How can I learn web design? 20 Tips to Learn Web Design
If you’ve asked yourself this question “How can I learn web design?” Our 20 Tips to Learn Web Design article is right for you. In this list, we comprised our best tips to becoming a web designer and join the path to your new career.
If you’re currently in the graphic design, print, or creative fields this article will be great to give you some insight into taking the necessary steps to make the change.
Also, according to Nick Schaferhoff, Editor in Chief at websitesetup.org “you don’t need a fancy bachelor’s degree in computer science to become a web designer or developer”.
If you’re unsure what a web designer is responsible for, please take a look at our article What do web designers do and then jump back here to finish the list of getting there. Our list of steps will help you get started. So let’s jump right in and go down the list.
Step 1. Start Designing
In my experience, the best way to learn something is to just do it (thank Nike!). Dive into a project you’re interested in and start designing. This doesn’t have to be the next Facebook, either, it can be a small website to get your feet wet.
But, wait you don’t know any code? You can get started with a website builder like Wix or something similar to see how the flow of a website works.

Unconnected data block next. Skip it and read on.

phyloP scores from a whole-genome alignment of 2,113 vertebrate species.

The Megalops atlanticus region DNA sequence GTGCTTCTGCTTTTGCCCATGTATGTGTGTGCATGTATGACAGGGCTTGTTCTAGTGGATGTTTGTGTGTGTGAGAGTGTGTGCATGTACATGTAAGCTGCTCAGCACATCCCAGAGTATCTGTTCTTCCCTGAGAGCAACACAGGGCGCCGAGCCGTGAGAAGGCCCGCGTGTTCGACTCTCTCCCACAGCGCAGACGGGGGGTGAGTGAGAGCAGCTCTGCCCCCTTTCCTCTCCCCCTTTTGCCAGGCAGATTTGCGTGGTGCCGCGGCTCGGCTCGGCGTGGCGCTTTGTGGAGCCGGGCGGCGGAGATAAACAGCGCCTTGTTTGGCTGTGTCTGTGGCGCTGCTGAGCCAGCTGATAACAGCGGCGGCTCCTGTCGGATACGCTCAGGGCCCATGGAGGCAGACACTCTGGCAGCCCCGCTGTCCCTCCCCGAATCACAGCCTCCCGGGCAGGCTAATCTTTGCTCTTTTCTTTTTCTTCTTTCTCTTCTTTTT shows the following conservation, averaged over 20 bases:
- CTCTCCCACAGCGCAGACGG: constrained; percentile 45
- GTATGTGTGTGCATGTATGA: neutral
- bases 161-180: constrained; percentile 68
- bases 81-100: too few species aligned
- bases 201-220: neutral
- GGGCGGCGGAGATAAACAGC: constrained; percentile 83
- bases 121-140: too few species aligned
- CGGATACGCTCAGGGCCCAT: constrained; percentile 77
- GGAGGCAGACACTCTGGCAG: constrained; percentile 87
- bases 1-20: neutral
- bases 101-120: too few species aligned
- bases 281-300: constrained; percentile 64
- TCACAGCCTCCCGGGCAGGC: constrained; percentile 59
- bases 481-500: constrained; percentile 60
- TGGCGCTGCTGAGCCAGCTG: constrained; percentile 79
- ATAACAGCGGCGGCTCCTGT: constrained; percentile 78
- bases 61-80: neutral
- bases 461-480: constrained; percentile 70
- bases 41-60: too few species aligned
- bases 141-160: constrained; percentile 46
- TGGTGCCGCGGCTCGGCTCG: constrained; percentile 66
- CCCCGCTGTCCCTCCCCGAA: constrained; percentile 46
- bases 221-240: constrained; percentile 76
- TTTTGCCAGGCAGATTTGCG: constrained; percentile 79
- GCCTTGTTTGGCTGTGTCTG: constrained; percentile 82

As you progress with the inner working of website design, you will begin to see that Wix design and website development has limitations at a point where you just can’t accomplish the things that you want to accomplish.
At that stage, you’ll want to move on to a more advanced system my recommendation is WordPress, but I’ll get into that later in the article.
Step 2. Study from Experts
Reading articles on the subject will give you some insight into how web designers think, how they approach problems, and how they approach projects.
So reading everything you find on topics you’re interested in will help keep your passion growing and help develop a solid foundation for your future career.
Some suggested topics for an aspiring website designer I would recommend include:
Call to action in website design, color theory in website design, how to select the right fonts for a website, negative spacing in web design, basic HTML, and basic CSS.
Step 3. Use Inspect Element on websites you like
If you’re using Google Chrome, first go to a website you like or you can try it on here. Right-click the page and select “inspect” in the dropdown. Once selected you will see all the HTML (left column) and CSS (right column) of the website.
Don’t worry if this looks confusing, just get your feet wet and you’ll start to see how these websites are structured.
After a while of doing this on every website you go to, you’ll start to almost read the code.